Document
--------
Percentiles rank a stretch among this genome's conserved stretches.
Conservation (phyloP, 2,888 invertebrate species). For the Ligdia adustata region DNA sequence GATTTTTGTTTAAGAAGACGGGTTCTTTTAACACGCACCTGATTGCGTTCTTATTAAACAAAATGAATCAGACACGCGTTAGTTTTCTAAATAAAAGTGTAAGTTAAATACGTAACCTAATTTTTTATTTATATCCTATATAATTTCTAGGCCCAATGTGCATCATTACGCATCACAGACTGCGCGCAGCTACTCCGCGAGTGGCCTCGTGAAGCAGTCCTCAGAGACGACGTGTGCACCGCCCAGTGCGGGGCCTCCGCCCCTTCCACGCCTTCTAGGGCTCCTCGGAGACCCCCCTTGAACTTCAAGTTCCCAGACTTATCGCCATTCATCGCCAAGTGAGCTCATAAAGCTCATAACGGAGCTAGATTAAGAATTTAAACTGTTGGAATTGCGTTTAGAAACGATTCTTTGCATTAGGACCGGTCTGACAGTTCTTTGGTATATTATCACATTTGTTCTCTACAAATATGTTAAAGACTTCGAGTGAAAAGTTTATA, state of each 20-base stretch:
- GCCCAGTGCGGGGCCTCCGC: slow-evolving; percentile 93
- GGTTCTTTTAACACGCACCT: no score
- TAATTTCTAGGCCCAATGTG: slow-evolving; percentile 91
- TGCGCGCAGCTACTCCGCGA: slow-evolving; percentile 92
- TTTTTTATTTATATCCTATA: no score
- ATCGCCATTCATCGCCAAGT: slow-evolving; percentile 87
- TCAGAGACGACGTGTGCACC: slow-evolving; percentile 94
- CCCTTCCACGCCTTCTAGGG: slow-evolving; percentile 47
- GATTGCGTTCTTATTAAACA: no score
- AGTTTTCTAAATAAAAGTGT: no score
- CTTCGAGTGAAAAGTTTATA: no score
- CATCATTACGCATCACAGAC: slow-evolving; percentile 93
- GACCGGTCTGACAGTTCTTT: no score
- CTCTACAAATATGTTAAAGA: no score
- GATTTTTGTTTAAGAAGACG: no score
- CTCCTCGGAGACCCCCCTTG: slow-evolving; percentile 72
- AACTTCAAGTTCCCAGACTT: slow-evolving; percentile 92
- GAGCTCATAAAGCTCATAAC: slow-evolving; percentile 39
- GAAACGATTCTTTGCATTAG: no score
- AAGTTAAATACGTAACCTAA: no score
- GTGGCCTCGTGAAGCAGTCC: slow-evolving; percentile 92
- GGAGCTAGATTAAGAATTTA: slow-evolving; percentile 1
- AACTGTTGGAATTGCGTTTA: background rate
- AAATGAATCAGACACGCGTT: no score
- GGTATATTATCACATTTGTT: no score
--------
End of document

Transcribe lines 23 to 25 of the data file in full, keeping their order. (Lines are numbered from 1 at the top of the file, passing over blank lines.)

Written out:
- GTGGCCTCGTGAAGCAGTCC: slow-evolving; percentile 92
- GGAGCTAGATTAAGAATTTA: slow-evolving; percentile 1
- AACTGTTGGAATTGCGTTTA: background rate